The coming together of Taiwan’s political class against China, and their interest to establish diplomatic relations with the US, is a departure from their earlier stand not very long ago.
In September, Taiwan declared that it would not follow formal diplomatic ties with the US for now while maintaining that there was “a lot” of room to further strengthen US-Taiwan relations.
“We are not seeking full diplomatic relations with the United States at this moment,” Taiwanese Foreign Minister Joseph Wu told the American media organization National Public Radio (NPR) in an interview on September 20.
Wu’s statement followed unprecedented visits to Taiwan by two senior US diplomats in the last two months. US Health Secretary Alex Azar traveled to Taipei in August, the first trip by a top US official to the self-ruled Island in four decades. In late September, Undersecretary for Economic Affairs Keith Krach visited Taiwan to attend a memorial service for late Taiwanese president Lee Teng-hui.
The two men were the highest-ranking US officials to visit Taiwan since Washington cut formal diplomatic relations with Taipei in 1979 to establish ties with Beijing.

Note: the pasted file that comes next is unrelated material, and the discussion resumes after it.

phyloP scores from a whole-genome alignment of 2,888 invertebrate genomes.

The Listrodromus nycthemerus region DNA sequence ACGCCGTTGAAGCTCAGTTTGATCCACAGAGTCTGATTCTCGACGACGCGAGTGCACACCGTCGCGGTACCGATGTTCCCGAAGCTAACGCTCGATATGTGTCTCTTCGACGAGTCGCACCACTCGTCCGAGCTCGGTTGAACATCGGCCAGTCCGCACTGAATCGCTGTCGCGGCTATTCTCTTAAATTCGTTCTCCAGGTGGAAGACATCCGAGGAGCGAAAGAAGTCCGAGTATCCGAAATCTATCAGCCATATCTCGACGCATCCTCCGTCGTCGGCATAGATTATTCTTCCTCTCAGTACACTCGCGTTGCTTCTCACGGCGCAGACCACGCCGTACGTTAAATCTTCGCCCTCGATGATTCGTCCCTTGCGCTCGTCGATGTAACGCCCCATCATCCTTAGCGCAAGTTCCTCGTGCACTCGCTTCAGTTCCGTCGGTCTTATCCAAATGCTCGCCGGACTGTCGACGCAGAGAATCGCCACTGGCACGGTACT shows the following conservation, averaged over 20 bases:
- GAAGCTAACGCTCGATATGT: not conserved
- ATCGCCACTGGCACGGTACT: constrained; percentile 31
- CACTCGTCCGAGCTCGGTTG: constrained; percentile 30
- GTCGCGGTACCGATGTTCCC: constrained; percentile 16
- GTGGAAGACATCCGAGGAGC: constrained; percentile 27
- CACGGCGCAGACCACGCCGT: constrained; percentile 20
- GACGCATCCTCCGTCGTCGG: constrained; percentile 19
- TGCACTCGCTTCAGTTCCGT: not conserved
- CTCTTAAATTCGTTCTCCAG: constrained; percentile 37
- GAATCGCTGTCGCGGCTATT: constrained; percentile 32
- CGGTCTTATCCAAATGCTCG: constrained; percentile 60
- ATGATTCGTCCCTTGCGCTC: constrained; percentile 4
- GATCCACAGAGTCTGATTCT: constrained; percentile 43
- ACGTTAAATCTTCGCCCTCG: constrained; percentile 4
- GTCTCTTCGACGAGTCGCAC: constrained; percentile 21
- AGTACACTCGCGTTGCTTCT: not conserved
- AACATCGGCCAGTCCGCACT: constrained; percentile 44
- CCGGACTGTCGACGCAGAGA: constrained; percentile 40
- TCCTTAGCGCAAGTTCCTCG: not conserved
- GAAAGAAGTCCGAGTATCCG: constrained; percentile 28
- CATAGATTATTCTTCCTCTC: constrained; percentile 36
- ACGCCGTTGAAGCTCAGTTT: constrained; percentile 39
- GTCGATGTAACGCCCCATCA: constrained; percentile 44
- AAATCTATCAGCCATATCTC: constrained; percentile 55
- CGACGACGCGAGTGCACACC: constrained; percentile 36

During Krach’s visit, China held maritime and airspace combat drills near the Taiwan Strait to unnerve Taipei. Taiwan’s Ministry of National Defense confirmed on September 17 that two Chinese anti-submarine aircraft had flown into Taiwan’s air defense identification zone. The alleged violation of Taiwanese airspace happened a day before Krach was due to arrive in Taipei amid escalating tensions between China and the US.
The growing bonhomie between Washington and Taipei has irked Beijing, which sees it as a threat to China’s territorial sovereignty and claims Taiwan to be an integral part of China. The Chinese administration effectively restricts nations from giving diplomatic recognition to Taiwan and prevents it from joining multilateral organizations, including the United Nations.